|Delbarton Alumnus Hasn't Felt Welcome since Abuse Claims
By Abbott Koloff
Daily Record [New Jersey]
April 28, 2007
Bob Sheridan used to be known as Mr. Green Wave, a member of the Delbarton School Hall of Honor, a former lacrosse star who gave back to his alma mater, the school he loved.
He planned class reunions, organized fundraisers, volunteered as an assistant lacrosse coach and gave up his Saturday nights a few months a year to coach indoor winter lacrosse. He felt so close to the Rev. Luke Travers, the headmaster, that he invited him to be his guest in 2001 when he was inducted into the New Jersey Lacrosse Foundation Hall of Fame.
Delbarton was in some ways Bob Sheridan's life — until he publicly disclosed allegations five years ago that a former teacher who had been a monk and a deacon once tried to molest him. Since then, he has said over the years, he has not exactly felt welcome on campus.
This week, Delbarton officials held a ceremony to honor another former lacrosse player, Reade Seligmann, for the way he handled false rape charges brought against him last year when he attended Duke University. They gave him the Delbarton Medal, the same award given to visiting Nobel Peace Prize winner Elie Wiesel.
Here's what Seligmann said during the ceremony, according to the school's Web site:
"Delbarton always has your back."
It's nice Delbarton had his back, supporting him through a difficult time after he and two others were falsely accused of rape by a stripper hired to perform at a party for Duke lacrosse players.
Too bad Bob Sheridan can't say the same thing about Delbarton and the Benedictine monks of St. Mary's Abbey.
He used to go back to Delbarton every year to hand out an award named after his brother, Michael, but has said he stopped going in 2003. He has said he's been told by other alumni that he's not welcome at Delbarton. He has said he "thinks very highly" of Travers, the headmaster, but no longer hears from the man he once considered a friend.
Travers did not respond to questions left on his answering machine this past week: Would he consider welcoming Sheridan back to the school? Would the school consider an apology? A spokeswoman responded, saying Sheridan's case was handled by the Abbey, and not the school. Abbey officials did not respond to an interview request.
Sheridan, 43, who grew up in Chatham, did not want to say much about his situation this week. He did say he still loves Delbarton, that he has moved past anger, and those who know him say he's in a better place in his life. He is working as a sales consultant for a printing company and living in Monmouth County.
"I believe in the overwhelming goodness of the Delbarton School," he said in an e-mail, adding that he believes his recommendations to an Abbey review board that heard his case five years ago will help prevent "similar acts ... from ever happening again on the school grounds that I love to this day."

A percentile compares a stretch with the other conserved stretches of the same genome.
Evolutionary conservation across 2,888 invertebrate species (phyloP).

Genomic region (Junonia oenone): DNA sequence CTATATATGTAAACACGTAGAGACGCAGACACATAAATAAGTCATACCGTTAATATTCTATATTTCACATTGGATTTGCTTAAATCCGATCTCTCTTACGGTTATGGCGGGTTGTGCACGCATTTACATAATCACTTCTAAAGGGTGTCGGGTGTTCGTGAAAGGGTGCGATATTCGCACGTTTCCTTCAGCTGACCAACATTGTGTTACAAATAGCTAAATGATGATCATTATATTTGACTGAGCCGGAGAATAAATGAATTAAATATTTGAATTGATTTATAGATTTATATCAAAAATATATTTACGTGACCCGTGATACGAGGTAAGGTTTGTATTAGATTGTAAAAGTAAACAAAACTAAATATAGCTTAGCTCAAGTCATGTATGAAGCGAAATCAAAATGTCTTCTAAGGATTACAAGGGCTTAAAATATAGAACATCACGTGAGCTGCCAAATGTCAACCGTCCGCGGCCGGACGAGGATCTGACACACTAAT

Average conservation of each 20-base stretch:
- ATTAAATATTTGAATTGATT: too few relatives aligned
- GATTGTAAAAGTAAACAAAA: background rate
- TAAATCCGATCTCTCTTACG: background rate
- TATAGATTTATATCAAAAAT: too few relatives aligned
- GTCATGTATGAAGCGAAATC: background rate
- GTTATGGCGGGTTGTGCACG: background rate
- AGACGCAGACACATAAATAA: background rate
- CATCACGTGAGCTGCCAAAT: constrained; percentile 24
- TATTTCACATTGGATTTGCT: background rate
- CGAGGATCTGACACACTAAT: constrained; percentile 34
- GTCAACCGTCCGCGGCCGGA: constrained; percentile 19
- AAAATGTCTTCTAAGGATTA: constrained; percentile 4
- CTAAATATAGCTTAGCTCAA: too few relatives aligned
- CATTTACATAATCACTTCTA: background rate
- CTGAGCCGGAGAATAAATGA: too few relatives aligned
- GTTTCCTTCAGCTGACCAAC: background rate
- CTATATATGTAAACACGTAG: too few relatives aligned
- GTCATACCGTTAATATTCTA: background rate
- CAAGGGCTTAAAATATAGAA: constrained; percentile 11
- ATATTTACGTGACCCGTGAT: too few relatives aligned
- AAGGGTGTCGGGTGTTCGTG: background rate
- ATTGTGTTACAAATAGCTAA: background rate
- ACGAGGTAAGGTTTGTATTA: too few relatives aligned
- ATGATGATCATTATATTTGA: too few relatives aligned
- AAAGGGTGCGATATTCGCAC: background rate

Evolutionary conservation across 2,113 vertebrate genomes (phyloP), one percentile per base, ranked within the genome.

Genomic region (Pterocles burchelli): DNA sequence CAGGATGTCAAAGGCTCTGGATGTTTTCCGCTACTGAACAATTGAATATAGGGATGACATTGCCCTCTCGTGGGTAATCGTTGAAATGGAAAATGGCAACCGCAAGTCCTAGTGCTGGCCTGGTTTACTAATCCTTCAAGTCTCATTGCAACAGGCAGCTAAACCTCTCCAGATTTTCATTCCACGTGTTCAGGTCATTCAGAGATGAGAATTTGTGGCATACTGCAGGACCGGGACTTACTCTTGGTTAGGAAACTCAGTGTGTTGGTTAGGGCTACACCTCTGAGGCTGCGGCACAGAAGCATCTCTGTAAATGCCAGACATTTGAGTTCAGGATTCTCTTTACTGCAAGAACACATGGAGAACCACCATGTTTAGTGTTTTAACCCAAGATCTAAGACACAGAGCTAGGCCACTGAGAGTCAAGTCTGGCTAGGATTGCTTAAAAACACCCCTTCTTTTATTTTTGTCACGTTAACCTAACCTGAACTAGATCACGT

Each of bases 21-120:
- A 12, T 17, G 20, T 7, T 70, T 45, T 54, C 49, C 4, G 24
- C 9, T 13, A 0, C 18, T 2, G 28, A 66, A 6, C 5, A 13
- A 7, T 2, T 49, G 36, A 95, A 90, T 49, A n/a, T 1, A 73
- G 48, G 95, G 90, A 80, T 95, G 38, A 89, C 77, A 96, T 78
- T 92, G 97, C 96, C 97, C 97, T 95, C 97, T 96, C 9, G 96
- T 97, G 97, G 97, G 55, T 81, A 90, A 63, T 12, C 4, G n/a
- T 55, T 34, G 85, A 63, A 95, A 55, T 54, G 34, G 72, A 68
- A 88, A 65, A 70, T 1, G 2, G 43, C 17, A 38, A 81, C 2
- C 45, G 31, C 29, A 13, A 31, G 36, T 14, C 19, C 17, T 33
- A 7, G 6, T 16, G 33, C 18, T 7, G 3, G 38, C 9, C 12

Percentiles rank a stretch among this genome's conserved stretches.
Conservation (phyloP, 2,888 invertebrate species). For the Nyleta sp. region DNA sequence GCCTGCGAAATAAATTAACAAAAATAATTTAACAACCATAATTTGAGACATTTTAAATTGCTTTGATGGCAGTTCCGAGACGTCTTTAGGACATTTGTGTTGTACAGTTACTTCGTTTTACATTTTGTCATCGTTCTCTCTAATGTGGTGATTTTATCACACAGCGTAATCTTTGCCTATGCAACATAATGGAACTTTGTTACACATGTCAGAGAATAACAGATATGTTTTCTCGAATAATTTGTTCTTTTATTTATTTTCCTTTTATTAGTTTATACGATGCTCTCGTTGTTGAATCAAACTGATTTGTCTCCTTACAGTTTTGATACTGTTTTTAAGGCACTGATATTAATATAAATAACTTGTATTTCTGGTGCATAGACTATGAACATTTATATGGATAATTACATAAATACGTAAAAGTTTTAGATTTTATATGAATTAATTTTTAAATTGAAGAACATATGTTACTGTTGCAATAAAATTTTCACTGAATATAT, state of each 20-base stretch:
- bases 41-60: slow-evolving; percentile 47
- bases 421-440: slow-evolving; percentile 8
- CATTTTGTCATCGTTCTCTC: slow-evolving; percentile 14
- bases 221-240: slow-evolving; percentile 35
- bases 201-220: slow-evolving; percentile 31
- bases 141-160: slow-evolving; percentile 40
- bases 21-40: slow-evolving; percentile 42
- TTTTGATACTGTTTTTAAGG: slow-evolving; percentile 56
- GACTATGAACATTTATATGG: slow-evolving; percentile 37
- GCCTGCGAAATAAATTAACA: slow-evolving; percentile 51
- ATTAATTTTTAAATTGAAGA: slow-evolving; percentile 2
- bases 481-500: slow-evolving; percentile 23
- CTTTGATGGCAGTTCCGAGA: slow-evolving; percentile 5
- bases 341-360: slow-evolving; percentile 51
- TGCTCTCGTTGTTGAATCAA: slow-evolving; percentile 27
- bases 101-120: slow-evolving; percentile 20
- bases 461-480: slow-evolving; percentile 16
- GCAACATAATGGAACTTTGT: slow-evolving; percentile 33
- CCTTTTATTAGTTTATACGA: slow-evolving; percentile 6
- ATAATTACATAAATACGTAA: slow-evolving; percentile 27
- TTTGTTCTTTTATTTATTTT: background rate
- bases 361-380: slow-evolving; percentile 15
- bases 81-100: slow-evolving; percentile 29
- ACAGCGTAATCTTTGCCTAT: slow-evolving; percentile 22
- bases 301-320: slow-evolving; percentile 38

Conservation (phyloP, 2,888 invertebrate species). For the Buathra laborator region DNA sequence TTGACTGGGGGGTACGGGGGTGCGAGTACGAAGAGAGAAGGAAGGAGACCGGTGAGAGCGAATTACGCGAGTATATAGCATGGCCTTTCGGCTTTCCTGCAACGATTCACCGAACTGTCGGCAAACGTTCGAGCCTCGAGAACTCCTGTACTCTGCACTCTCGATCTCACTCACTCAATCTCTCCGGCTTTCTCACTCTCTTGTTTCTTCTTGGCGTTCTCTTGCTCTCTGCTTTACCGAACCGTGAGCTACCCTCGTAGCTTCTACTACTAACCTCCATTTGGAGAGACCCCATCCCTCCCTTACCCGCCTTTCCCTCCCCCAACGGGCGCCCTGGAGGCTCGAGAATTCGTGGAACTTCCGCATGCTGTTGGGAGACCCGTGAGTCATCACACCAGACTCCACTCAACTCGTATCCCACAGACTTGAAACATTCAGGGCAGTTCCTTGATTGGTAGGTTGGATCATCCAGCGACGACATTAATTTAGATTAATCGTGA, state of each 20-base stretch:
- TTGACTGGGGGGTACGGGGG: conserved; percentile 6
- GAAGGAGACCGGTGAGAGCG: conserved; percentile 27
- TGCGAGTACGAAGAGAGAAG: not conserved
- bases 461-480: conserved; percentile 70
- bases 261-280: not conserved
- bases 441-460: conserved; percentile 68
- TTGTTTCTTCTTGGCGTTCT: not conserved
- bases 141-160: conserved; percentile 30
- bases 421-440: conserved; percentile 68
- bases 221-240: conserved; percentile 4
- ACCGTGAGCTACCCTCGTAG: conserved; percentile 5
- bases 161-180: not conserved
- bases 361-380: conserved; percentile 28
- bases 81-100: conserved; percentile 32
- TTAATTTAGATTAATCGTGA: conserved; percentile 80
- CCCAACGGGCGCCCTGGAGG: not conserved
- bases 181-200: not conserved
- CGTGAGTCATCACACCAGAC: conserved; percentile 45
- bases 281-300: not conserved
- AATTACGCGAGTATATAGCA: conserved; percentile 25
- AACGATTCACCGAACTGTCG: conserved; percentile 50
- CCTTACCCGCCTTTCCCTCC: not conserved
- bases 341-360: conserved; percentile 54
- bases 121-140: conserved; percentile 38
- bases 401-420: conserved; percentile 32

Sheridan first went to Abbey officials in 1992 with allegations that a teacher named Robert Flavin exposed himself in 1981 when Sheridan, then 18, was home from college and visiting the Abbey. The deacon went to his room to get a book and came back with his pants around his ankles, according to Sheridan. Sheridan didn't tell officials at the time that Flavin also allegedly tried to molest him, groping him as Sheridan ran out of the Abbey.
He figured he had said enough to get what he wanted, to have Flavin banned from the campus.
Flavin, Abbey officials have said, already had been told not to come back because of an alleged drinking incident. Sheridan was promised Flavin wouldn't be allowed back on campus.
Almost a decade later, Sheridan heard Flavin was working as a deacon at Resurrection parish in Randolph. No one bothered to tell Paterson Roman Catholic Diocese officials about the allegations against Flavin, Abbey officials have acknowledged. Diocese officials have said they would not have allowed Flavin to work in one of their churches had they known.
Sheridan went public with his allegations in 2002 after going to the Abbey, where he said he was told to get a lawyer. He said an Abbey attorney called him a liar. His case later was heard by an Abbey Review board that found his allegations credible, recommending Flavin be reduced to the lay state. Paterson Diocese officials sent the paperwork to Rome.
Diocese officials say a technicality kept Flavin from being laicized but add that he won't ever be allowed to work as a deacon, which is what Sheridan said he wanted when he went to the Abbey in 2002. Sheridan got the news in a letter two years ago.
"It's important to note that the goal has been met," Paterson Diocese spokeswoman Marianna Thompson said this week.
Sheridan played a big part in getting that goal met by going public with his allegations. Some Delbarton alumni, he has said, responded by cursing at him and telling him he damaged the school. His name suddenly was removed from a top 10 scoring list in a Delbarton lacrosse yearbook, he has said, and then reinstated after Travers interceded on his behalf.
Sheridan has said some people who were angry at first have since apologized. Others apparently continue to hold a grudge. Some priests who were once his friends haven't exactly reached out to him.
They handed out an award this week to a young man who had been wronged, falsely accused and charged with a crime he did not commit.
Maybe they should do something like that for the man who used to be known as Mr. Green Wave and who still loves a school that has not exactly loved him back. Maybe school officials might want to reach out to Sheridan, invite him back to campus and give him a medal for what he has been through over the past five years.
First, they might want to apologize.
Abbott Koloff can be reached at (973) 989-0652 or firstname.lastname@example.org
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